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Activating Kawartha Lakes

The City of Kawartha Lakes is working hard to transform our municipality into a more successful, desirable, and sustainable place to live. A large part of that action is ensuring that our streets and built environments support and enable healthy, active living by providing opportunities for accessible and safe streetscapes and active transportation options.

The Activating Kawartha Lakes event, held on June 5th, provided tremendous educational and networking opportunities that will go a long way towards accomplishing these goals. The event was a partnership between the City Planning Division and Haliburton Kawartha Pine Ridge District Health Unit’s Healthy Communities Project. Funding was also provided by Kawartha Lakes Community Futures Development Corporation.

The keynote speaker for this event was Dan Burden of the Walkable & Livable Communities Institute. Dan has worked with nearly 4000 communities in North America helping them determine the policies, infrastructure and features that make communities and downtowns successful, sustainable places for people.

“Of the nearly 4,000 communities I have worked with throughout North America, I’ve found that the healthiest places, with the happiest people, are the places where streets and public investments prioritize people, not just the fast movement of cars. So whether we are in urban or rural areas, when we are looking for ways to get back on our feet, we’ve got to think about how we’re designing the built environment and what we’re prioritizing,” said Mr. Burden.

The leading partner in the inception and organization of this event was the Haliburton Kawartha Pine Ridge District Health Unit.

“We have been planning our communities for years around how best to move cars, not people. That has had a negative impact on our health. Things will start to change in the City of Kawartha Lakes as we place value on providing policies and infrastructure to support safe walking and cycling for all ages and abilities,” said Lisa Kaldeway, Health Promoter with the Haliburton Kawartha Pine Ridge District Health Unit. “Designing active communities will not only benefit the health of residents, but can also contribute to the local economy through increased tourism revenue. Other regions in Ontario have seen these benefits, and so can we.”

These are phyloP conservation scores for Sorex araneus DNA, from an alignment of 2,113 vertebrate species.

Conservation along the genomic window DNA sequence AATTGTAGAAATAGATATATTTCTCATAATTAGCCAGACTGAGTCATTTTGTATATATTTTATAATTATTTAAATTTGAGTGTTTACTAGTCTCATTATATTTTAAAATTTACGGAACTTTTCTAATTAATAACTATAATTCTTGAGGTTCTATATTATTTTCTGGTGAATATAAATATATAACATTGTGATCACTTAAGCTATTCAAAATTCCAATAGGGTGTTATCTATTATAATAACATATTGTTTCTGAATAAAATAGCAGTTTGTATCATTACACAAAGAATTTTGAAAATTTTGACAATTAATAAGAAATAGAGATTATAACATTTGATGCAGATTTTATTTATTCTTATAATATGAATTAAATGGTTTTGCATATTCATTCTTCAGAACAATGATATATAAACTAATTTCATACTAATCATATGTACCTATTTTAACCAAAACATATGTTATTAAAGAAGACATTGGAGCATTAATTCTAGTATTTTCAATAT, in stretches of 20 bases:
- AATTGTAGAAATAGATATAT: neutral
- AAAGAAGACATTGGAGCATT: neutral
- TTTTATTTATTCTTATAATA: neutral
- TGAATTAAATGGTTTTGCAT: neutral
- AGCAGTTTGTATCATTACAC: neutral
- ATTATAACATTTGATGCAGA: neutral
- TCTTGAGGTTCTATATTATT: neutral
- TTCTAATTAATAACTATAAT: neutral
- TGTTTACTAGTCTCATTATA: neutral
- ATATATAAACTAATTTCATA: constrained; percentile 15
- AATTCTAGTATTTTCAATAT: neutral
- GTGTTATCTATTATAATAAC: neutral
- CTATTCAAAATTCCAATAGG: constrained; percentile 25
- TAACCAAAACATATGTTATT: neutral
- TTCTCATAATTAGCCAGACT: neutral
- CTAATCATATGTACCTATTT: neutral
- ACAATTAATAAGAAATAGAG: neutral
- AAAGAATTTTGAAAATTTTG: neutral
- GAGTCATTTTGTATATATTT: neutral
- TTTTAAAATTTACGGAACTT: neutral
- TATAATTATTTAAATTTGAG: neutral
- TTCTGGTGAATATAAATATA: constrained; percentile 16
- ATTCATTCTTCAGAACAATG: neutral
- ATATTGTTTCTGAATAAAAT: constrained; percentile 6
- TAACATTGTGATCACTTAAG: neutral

The event proved to be very successful and well attended by approximately 70 local residents and community stakeholders. The morning session was held at the Academy Theatre where Dan Burden and other speakers provided sessions on the importance of active transportation and complete streets, citing examples of accomplishments in other municipalities across Ontario and North America.

The afternoon sessions included walking audits of downtown Lindsay and Fenelon Falls conducted by Mr. Burden and his team. These audits, attended by approximately 40 residents in each location, resulted in a number of recommendations for streetscape improvements that will increase walkability and pedestrian safety while promoting the downtown core areas.

Next Steps

A key recommendation coming from the day was to pursue the development of Urban Design Guidelines for CKL. Through the Health Unit’s Healthy Communities funding and a partnership with the Planning Division, sessions on urban design guidelines will be held for staff, council and stakeholders on November 27-28th.

Workshop Invitation Flyer (PDF)

Speaker Presentations

Additional Information

The following “Photovisions” provide a before and after snapshot of various locations where improvements can be made to the existing streets to incorporate safe and attractive streetscape environments


Kent Street, Lindsay (Before)


Kent Street, Lindsay (After)


Kent Street, Lindsay (Before)


Kent Street, Lindsay (After)


Colborne Street, Fenelon Falls (Before)


Colborne Street, Fenelon Falls (After)


Colborne Street, Fenelon Falls (Before)


Colborne Street, Fenelon Falls (After)


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